The former Foreign Minister said that the Geneva body should give due recognition to local mechanisms set up by Sri Lanka to address accountability issues. Unfortunately, Geneva had ignored the LLRC, Paranagama Commission as well as its Second Mandate thereby deprived Sri Lanka of an opportunity to set the record straight.
The Minister said that the international community should recognize the political environment too. Having won two national elections overwhelmingly, in 2019 and 2020, the ruling party commanded the respect of the people, the minister said, urging Geneva to be mindful of the circumstances leading to the rejection of yahapalana administration, twice within 12 months.
Responding to a query by The Island, Prof. Peiris pointed out that the Geneva rights chief had been in such a hurry to pressure Sri Lanka she blamed the Mannar mass graves on the Sri Lanka Army before US lab revealed the bones found therein were several centuries old and belonged to the colonial period. They never bothered to verify facts, the minister said, calling for examination of disclosure made by Lord Naseby in Oct 2017, US defence attaché Lt. Col. Lawrence Smith’s statement in June 2011, Wikileaks cables and dispatches from the UN office during Eelam War IV to establish the truth.
Geneva HR vote:
UK, Canada seek to influence member states against Lanka
The Sri Lanka Core group members, Canada and the UK, are campaigning hard to muster support for their resolution against Sri Lanka at the Geneva-based United Nations Human Rights Council. Sri Lanka Core group consists of Canada, Germany, the UK, North Macedonia, Montenegro and Malawi.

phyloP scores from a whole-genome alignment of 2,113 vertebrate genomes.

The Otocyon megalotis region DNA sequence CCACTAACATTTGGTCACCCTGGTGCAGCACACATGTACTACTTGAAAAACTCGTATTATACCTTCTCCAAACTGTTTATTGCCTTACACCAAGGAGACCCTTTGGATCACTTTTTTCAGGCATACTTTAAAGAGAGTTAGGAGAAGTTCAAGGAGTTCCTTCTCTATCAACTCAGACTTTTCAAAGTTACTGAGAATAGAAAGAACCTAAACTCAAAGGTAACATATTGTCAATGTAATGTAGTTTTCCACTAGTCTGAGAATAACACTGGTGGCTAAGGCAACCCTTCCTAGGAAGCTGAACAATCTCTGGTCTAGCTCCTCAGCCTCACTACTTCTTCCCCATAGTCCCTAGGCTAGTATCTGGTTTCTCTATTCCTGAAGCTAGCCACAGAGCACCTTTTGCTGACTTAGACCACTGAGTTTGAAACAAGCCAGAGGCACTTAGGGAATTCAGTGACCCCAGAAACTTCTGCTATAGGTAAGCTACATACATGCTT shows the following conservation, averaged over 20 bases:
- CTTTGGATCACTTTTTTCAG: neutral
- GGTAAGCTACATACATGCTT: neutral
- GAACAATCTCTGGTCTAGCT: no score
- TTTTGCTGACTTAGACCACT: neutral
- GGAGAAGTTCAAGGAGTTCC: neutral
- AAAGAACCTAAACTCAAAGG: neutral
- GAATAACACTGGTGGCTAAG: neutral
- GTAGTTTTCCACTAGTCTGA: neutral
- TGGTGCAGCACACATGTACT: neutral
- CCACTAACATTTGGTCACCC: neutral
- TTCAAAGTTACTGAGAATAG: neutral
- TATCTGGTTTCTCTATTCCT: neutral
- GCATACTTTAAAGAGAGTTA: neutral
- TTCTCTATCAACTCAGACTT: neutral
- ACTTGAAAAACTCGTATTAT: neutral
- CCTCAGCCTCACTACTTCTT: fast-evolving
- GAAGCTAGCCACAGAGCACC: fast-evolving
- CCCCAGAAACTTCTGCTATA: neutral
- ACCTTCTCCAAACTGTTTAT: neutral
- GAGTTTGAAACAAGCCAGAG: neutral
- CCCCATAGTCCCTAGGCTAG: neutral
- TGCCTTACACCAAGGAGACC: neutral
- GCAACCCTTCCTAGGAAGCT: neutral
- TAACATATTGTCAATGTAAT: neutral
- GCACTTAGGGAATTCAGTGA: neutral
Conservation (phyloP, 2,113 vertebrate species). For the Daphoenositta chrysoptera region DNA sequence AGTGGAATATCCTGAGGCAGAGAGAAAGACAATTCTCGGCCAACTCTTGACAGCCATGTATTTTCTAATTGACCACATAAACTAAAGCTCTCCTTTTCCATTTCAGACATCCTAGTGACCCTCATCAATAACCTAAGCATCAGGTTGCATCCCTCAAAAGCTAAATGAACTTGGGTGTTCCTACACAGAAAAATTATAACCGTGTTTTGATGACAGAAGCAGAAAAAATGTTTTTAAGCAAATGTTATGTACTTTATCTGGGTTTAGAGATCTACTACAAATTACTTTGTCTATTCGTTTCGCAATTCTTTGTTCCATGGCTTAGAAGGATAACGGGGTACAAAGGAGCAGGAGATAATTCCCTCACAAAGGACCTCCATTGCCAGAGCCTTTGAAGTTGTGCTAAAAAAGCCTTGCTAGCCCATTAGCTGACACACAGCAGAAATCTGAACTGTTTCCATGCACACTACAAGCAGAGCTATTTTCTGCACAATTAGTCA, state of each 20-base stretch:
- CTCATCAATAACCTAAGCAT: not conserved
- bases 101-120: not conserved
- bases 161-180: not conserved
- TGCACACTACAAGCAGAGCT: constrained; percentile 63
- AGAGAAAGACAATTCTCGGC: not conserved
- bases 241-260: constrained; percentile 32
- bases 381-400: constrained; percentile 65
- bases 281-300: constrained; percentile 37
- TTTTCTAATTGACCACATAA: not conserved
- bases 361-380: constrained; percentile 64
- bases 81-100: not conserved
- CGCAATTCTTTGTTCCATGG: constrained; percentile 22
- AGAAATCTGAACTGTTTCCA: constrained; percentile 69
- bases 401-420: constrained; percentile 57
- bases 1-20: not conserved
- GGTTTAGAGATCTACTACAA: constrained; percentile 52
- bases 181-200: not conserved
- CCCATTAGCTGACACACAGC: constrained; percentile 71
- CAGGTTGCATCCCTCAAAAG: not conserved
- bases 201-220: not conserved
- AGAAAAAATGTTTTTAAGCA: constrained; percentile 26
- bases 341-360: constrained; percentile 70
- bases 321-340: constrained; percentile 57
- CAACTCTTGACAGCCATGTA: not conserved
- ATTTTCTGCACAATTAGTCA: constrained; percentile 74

Canada High Commissioner David McKinnon met the Bangladesh High Commissioner Tareq Ariful Islam, at the Canada House, Colombo 07.
Sources said that meetings between diplomats of those countries were rare. Bangladesh is a member o the f UNHRC. The meeting at the Canada House took place close on the heels of the UK HC Sarah Hulton meeting South Korean Ambassador Woonjin Jeong. South Korea is also a member of the UNHRC.
The 47-member UNHRC is divided into five groups on regional basis. The Asia-Pacific Group consists of Bahrain, Bangladesh, China, Fiji, India, Indonesia, Japan, Marshall Islands, Nepal, Pakistan, the Philippines, South Korea and Uzbekistan; Western Europe and Other States consists of Austria, Denmark, France, Germany, Italy, the Netherlands and UK; Eastern European States consists of Armenia, Bulgaria, Czechoslovakia, Poland, Russia and Ukraine; Latin American and Caribbean States group consists of Argentina, Bahamas, Bolivia, Brazil, Cuba, Mexico, Uruguay and Venezuela and African States group consists of Burkina Faso, Cameroon, Côte d’Ivoire, Eritrea, Gabon, Libya, Malawi, Mauritania, Namibia, Senegal, Somalia, Sudan and Togo. (SF)
CEB Chairman: Country would have been facing daily power cuts if not for MR’s initiative
by Ifham Nizam
The country would have been facing a daily power cut of eight hours if not for the initiative taken by Prime Minister Mahinda Rajapaksa, when he was the President, to commence the first coal fired power plant complex at Norochcholai, said Ceylon Electricity Board (CEB) Chairman Engineer Vijitha Herath at yesterday’s inauguration of the first Liquefied Natural Gas (LNG) power plant in Sri Lanka.
PM Rajapaksa was the Chief Guest at the event. The CEB head stressed that if not for the Norochchoali plant the country would have lost more than Rs. 100 billion annually.
Power Minister Dullas Alahaperuma said that since the construction of the Norochcholai power plant in 2013, no large scale power plant had been built.
“Today, we are paying for this. Only small hydro power plants and solar power plants have been added to the national grid,” Alahaperuma said.
The power minister said that the LNG plant was coming up at an important time and would bring great relief to the economy which was heavily dependent on fossil fuels.